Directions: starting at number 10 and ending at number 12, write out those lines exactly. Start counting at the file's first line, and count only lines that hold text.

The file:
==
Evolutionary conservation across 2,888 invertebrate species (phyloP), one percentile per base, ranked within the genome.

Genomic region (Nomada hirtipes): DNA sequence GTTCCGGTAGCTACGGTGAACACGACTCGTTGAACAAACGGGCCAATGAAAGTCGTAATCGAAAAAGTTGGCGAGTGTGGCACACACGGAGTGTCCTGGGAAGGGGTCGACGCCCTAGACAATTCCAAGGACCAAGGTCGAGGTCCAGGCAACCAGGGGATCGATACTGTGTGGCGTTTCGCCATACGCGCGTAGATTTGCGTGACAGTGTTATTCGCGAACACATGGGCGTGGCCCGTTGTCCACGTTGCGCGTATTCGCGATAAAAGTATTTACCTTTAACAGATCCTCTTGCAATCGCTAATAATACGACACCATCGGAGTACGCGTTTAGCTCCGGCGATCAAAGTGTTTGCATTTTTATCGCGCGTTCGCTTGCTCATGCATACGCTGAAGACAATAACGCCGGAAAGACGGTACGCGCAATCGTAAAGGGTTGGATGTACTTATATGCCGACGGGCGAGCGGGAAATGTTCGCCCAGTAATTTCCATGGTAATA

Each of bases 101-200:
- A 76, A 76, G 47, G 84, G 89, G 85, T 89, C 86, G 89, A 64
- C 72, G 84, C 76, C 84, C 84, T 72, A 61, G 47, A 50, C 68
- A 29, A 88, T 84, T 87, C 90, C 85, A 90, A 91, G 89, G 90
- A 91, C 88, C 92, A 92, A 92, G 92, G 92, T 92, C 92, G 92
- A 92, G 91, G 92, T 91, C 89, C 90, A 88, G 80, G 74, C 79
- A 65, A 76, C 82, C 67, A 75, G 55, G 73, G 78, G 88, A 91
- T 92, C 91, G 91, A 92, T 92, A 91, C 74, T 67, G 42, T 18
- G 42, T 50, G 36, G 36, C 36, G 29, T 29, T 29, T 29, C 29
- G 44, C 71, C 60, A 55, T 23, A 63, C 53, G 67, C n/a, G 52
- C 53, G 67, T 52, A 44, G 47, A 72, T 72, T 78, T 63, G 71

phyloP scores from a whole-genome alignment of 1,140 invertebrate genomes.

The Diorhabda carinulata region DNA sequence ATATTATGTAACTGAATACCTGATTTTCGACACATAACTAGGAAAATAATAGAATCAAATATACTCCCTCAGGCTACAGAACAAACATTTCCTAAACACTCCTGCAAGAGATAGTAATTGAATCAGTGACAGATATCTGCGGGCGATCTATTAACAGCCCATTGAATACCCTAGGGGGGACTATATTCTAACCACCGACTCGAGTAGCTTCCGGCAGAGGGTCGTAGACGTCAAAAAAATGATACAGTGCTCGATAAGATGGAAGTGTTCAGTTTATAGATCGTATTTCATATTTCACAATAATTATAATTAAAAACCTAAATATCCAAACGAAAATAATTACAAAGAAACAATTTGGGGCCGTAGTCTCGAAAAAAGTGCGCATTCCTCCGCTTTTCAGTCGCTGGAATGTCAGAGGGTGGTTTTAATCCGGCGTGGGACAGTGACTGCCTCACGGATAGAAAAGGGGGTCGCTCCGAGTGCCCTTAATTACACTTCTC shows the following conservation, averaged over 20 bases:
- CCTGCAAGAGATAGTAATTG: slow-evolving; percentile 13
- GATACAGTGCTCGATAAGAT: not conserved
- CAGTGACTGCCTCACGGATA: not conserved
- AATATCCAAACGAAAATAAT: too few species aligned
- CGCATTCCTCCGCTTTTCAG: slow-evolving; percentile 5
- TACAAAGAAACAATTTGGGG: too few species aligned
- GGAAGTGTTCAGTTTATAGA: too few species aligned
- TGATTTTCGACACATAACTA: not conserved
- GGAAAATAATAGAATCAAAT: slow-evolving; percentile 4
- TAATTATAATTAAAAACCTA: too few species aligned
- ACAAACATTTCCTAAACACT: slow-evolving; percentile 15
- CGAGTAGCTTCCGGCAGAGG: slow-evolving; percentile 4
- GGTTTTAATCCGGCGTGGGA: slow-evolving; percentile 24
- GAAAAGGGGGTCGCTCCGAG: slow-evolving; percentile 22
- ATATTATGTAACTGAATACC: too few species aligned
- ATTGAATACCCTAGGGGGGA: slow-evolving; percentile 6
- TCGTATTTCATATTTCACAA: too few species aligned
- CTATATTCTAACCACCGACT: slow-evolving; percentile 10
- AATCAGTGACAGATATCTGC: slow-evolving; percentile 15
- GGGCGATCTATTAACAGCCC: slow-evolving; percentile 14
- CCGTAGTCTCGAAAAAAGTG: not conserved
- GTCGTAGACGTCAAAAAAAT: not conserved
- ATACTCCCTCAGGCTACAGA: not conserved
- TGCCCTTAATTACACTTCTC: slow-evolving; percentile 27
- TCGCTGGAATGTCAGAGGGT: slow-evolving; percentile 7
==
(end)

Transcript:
- T 92, C 91, G 91, A 92, T 92, A 91, C 74, T 67, G 42, T 18
- G 42, T 50, G 36, G 36, C 36, G 29, T 29, T 29, T 29, C 29
- G 44, C 71, C 60, A 55, T 23, A 63, C 53, G 67, C n/a, G 52